No preview · Article · May 2012

  • No preview · Article · Apr 2012 · Journal of Hepatology
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    ABSTRACT: Representing the second cause of cancer-related death after lung cancer in men and breast cancer in women, colorectal cancer (CRC) is a major health problem in Italy. Obesity is reckoned to favor CRC; however, the underlying mechanisms are unclear. Recently, a single nucleotide polymorphism (SNP) in the fat mass and obesity associated (FTO) gene was found to be significantly associated with obesity. To establish whether the FTO SNP rs9939609 may represent a risk factor for CRC and adenoma in the Italian population. 1,037 subjects were enrolled in the study and divided in 3 groups: CRC (341 pts., M/F=197/144, mean age=65.17±11.16 years), colorectal adenoma (385 pts., M/F=247/138, mean age=62.49±13.01 years), healthy controls (311 pts., M/F=150/161, mean age=57.31±13.84 years). DNA was extracted from whole blood, and stored frozen for rs9939609 genotyping by real-time PCR. The frequency of the obesity-associated mutated A allele (AA+AT) on the FTO gene was 69.77% among controls, and 71.85% and 65.71% respectively among CRC and polyp patients. Compared to control subjects the AA+AT genotype had no significant effect on the risk for either CRC (OR=1.106; CI 95%=0.788-1.550; p=0.561) or colorectal adenomas (OR=0.830; CI 95%=0.602-1.144; p=0.255). We did not observe any association between the AA genotype and CRC/polyp localization and age at diagnosis. As measured in a patient subset, carriership of the risk alleles did not reflect in a significantly altered BMI. The obesity-linked FTO variants do not play a significant role in modulating the colorectal cancer risk in the Italian population.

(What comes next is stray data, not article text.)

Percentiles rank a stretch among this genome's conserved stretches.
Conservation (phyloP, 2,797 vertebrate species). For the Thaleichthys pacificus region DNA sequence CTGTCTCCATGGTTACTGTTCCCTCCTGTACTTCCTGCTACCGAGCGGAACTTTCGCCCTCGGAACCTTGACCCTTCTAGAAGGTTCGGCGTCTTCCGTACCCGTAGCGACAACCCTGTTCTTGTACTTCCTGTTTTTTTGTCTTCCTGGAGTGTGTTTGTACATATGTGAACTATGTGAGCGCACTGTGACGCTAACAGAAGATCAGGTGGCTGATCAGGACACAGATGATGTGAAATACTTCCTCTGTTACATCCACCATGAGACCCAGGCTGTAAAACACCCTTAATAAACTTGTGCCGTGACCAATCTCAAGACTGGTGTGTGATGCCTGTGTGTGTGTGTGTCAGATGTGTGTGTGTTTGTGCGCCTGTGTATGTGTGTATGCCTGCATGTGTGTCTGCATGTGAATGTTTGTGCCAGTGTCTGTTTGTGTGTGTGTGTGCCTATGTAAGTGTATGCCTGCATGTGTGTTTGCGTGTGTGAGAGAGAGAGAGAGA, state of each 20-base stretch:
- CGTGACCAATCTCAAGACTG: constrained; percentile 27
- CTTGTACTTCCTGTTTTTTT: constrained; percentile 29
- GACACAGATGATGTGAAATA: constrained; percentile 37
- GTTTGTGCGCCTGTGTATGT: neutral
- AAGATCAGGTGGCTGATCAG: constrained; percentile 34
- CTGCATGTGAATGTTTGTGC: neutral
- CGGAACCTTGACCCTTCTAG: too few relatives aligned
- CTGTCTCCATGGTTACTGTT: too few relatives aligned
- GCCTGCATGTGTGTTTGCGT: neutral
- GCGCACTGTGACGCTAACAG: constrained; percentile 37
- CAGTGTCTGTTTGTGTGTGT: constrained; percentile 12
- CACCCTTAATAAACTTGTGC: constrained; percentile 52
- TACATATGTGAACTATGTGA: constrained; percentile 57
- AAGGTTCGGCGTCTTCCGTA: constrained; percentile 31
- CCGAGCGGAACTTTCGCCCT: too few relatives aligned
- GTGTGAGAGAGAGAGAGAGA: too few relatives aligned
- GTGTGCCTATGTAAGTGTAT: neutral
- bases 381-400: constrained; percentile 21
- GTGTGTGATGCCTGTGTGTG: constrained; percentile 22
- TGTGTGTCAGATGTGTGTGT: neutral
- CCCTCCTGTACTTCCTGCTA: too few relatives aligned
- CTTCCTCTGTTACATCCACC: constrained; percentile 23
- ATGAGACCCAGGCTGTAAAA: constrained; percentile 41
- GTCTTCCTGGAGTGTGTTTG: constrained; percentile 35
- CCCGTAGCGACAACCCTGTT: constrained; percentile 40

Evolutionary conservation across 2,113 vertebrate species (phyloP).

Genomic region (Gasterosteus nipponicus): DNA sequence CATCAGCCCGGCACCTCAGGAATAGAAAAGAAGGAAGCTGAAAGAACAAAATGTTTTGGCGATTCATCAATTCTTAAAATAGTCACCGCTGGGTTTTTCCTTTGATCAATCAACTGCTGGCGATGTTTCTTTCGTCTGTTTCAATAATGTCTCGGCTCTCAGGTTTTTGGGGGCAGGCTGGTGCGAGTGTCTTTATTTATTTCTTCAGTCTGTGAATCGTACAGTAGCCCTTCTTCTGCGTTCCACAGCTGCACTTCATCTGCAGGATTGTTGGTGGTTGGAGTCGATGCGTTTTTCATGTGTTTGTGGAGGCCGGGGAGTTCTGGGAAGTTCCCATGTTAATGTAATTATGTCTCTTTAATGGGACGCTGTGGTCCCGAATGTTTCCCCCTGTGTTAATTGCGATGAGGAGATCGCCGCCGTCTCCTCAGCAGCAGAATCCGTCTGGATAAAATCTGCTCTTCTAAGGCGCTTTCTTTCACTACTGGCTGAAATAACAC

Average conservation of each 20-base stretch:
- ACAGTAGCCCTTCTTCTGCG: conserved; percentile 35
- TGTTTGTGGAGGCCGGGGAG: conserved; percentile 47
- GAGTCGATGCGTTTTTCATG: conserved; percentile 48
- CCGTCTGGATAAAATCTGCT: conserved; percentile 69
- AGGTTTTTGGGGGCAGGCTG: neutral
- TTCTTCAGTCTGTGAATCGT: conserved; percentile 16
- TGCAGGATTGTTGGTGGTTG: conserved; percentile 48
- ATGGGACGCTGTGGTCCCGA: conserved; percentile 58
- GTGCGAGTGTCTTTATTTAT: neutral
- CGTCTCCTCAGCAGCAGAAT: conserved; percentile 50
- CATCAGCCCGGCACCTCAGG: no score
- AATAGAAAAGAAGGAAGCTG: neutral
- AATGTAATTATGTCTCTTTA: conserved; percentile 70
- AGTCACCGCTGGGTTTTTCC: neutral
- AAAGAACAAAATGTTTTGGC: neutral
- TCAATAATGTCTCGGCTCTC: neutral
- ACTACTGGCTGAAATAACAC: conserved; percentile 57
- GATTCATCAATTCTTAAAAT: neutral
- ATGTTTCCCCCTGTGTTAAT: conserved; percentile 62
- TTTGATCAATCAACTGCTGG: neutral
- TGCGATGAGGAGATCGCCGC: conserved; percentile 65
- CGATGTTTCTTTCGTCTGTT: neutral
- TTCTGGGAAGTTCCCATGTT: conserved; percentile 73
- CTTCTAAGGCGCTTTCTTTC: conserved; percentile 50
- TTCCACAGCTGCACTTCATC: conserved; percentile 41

No preview · Article · Jan 2012 · European Journal of Internal Medicine

Publication Stats

3k Citations
1,200.24 Total Impact Points


  • 2008-2015
    • Presidio Sanitario San Camillo, Torino
      Torino, Piedmont, Italy
  • 1991-2006
    • Università degli Studi di Torino
      • Department of Medical Science
      Torino, Piedmont, Italy
    • Ospedale San Giovanni Battista, ACISMOM
      Torino, Piedmont, Italy
  • 2000
    • University of Oslo
      Kristiania (historical), Oslo, Norway
    • Università degli Studi di Palermo
      • Department of internal medicine and medical specialties (DIMIS)
      Palermo, Sicily, Italy
  • 1999
    • University of California, Davis
      • Division of Rheumatology/Allergy/Clinical Immunology
      Davis, CA, United States
  • 1988-1999
    • University of Bologna
      Bolonia, Emilia-Romagna, Italy
  • 1997
    • Università degli Studi di Bari Aldo Moro
      Bari, Apulia, Italy
  • 1995-1996
    • Istituto Nazionale Tumori "Fondazione Pascale"
      Napoli, Campania, Italy